to Appalachian Headwaters, $2, 125, 000 of which was wired
directly by ERP. Second Sutton Decl, ¶¶
10-23, ECF No. 137-1. However, both ERP and VCLF Land Trust
admit they fell into arrears on the required donation.
ERP's Substituted Resp., at 1, ECF No. 121;
VCLF Land Trust's Resp., at 2, ECF No.132. As a
result, Appalachian Headwater exercised its option to take
possession of the collateral. Howell Decl.,
¶¶ 5-9, ECF No. 110-3. Plaintiffs then filed the
present Motion to Enforce. Mot. to Enforce, at 1,
ECF No. 110.
decrees are both a “negotiated agreement that is
entered as a judgment, ” as well as “a continuing
order . . . having prospective effect.” Bragg v.
Robertson, 83 F.Supp.2d 713, 717 (S.D. W.Va. 2000),
aff'd sub nom. Bragg v. W.Va. Coal Ass'n,
248 F.3d 275 (4th Cir. 2001). Since they have the weight of a
court judgment, consent decrees are “subject to the
rules generally applicable to other judgments and
decrees.” Rufo v. Inmates of Suffolk County
Jail, 502 U.S. 367, 378 (1992) (internal citations
omitted). The United States Supreme Court has recognized the
dual nature of consent decrees, stating they have
“elements of both contracts and judicial
decrees.” Frew ex rel. Frew v. Hawkins, 540
U.S. 431, 437 (2004) (citing Firefighters v.
Cleveland, 478 U.S. 501, 519 (1986)). Accordingly,
courts should interpret consent decrees as a contract. In
doing so, “reliance upon certain aids to construction
is proper, as with any other contract. Such aids include . .
. any other documents expressly incorporated in the
decree.” United States v. ITT Cont'l
Baking Co., 420 U.S. 223, 238 (1975) (emphasis added).
parties consent to a court's continuing jurisdiction to
enforce a consent decree, an aggrieved party may apply for
relief. See Bragg, 83 F.Supp.2d at 717. In
making determinations of proper relief, a hearing is not
necessary. The Fourth Circuit recognizes “the authority
of a trial court [to] summarily enforce a settlement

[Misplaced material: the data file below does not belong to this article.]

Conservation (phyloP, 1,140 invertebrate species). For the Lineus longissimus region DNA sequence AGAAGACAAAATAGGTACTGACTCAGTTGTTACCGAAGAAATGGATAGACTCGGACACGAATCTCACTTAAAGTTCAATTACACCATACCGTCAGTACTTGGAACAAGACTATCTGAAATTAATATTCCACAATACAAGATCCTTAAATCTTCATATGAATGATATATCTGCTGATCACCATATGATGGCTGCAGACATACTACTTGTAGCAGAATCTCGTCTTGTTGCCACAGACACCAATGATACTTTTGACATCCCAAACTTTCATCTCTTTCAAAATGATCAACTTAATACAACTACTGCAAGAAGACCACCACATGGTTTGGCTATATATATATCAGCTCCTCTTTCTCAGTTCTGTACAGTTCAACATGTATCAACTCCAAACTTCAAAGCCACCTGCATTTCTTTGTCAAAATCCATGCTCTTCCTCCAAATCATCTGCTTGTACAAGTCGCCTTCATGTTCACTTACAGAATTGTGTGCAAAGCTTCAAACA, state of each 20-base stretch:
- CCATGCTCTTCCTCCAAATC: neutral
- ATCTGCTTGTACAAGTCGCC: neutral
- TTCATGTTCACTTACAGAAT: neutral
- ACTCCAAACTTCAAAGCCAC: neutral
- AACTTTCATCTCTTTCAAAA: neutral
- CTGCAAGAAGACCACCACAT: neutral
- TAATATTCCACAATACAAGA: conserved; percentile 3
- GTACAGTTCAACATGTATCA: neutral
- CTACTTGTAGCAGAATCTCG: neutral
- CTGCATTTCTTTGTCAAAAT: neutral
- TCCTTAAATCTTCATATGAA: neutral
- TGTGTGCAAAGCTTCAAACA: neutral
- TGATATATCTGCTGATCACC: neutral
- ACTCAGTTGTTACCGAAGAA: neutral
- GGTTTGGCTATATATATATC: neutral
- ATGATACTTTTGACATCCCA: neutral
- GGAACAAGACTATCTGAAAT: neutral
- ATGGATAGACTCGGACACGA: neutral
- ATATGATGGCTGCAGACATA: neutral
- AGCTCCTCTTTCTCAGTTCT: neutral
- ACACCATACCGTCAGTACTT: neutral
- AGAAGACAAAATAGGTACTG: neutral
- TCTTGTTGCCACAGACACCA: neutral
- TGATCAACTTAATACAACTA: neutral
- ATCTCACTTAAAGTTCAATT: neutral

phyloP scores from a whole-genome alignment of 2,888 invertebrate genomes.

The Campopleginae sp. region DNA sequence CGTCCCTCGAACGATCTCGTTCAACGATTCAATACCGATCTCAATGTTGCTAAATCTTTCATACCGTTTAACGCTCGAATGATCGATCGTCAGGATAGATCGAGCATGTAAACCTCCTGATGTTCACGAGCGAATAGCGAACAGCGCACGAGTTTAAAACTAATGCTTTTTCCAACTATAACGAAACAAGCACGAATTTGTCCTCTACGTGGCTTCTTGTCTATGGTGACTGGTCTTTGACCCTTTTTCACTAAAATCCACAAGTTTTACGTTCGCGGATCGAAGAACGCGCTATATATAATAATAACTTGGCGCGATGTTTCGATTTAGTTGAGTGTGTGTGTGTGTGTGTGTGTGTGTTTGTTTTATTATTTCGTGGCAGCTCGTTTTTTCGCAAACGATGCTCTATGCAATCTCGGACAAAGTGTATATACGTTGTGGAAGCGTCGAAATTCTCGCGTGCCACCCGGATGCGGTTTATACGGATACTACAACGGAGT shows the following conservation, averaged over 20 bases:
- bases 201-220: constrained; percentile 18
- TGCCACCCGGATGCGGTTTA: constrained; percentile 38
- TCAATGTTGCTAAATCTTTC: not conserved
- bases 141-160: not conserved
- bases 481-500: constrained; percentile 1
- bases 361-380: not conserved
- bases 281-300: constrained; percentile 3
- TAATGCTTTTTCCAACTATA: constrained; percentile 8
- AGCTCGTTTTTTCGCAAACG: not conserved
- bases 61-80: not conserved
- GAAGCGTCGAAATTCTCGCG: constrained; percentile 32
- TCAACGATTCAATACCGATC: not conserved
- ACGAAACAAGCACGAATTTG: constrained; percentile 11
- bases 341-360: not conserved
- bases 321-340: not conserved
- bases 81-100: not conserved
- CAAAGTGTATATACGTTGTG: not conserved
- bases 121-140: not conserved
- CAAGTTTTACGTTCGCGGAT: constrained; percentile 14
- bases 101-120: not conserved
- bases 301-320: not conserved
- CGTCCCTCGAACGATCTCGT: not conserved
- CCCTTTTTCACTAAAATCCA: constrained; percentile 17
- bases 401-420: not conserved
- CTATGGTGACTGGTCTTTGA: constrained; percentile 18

agreement and to enter judgment based on that agreement
without plenary hearing.” Millner v. Norfolk &
W. R. Co., 643 F.2d 1005, 1009 (4th Cir. 1981) (internal
citations omitted). “This authority, however, arises
not under Rule 56 of the Federal Rules of Civil Procedure but
under the trial court's inherent equitable power
summarily to enforce a settlement agreement when the
practical effect is merely to enter a judgment by
consent.” Id. (citing Wood v. Virginia
Hauling Co., 528 F.2d 423, 425 (4th Cir. 1975). Summary
procedures are appropriate when the existence of a binding
settlement is undisputed and there is no substantial excuse
for nonperformance. Id.
selecting a means of enforcement of a consent decree,
“courts have inherent power to enforce compliance with
their lawful orders through civil contempt.”
Shillitani v. United States, 384 U.S. 364, 370
(1966). However, if “there was an agreed upon
settlement that can be translated into terms of dollars and
cents, [the court] should enforce payment of precisely that
amount. It is settled that he has the power and authority to
do so.” Wood v. Virginia Hauling Co., 528 F.2d
423, 425 (4th Cir. 1975).
argument is a direct one. ERP and VCLF Land Trust have not
made their required payments to Appalachian Headwaters under
the terms of the Second Modified Consent Decree and they seek
remedy on that basis. Mem. Supp. Mot. to Enforce, at
1, ECF No. 111. Specifically, Plaintiffs seek declaratory
relief, an order of specific performance, and a judgment
order in favor of Appalachian Headwaters. Id. at
VCLF Land Trust do not deny that proper payment has not been
remitted. However, they attempt to create jurisdictional and
procedural smokescreens to obfuscate a simple matter. This
includes claims from ERP that only VCLF Land Trust is liable
for payments to Appalachian Headwater, granting
Plaintiffs' requests would require a modification of the
Second Modified Consent Decree or a grant of summary
judgment, and Appalachian Headwaters must itself intervene in
the case. ERP's Supp. Resp., at 2, 5, 8, ECF No.
136. VCLF Land Trust makes similar arguments and claims this
matter is an independent breach of contract dispute between
non-parties. VCLF Land Trust's Resp., at 13.
VCLF Land Trust further contends the Court's ...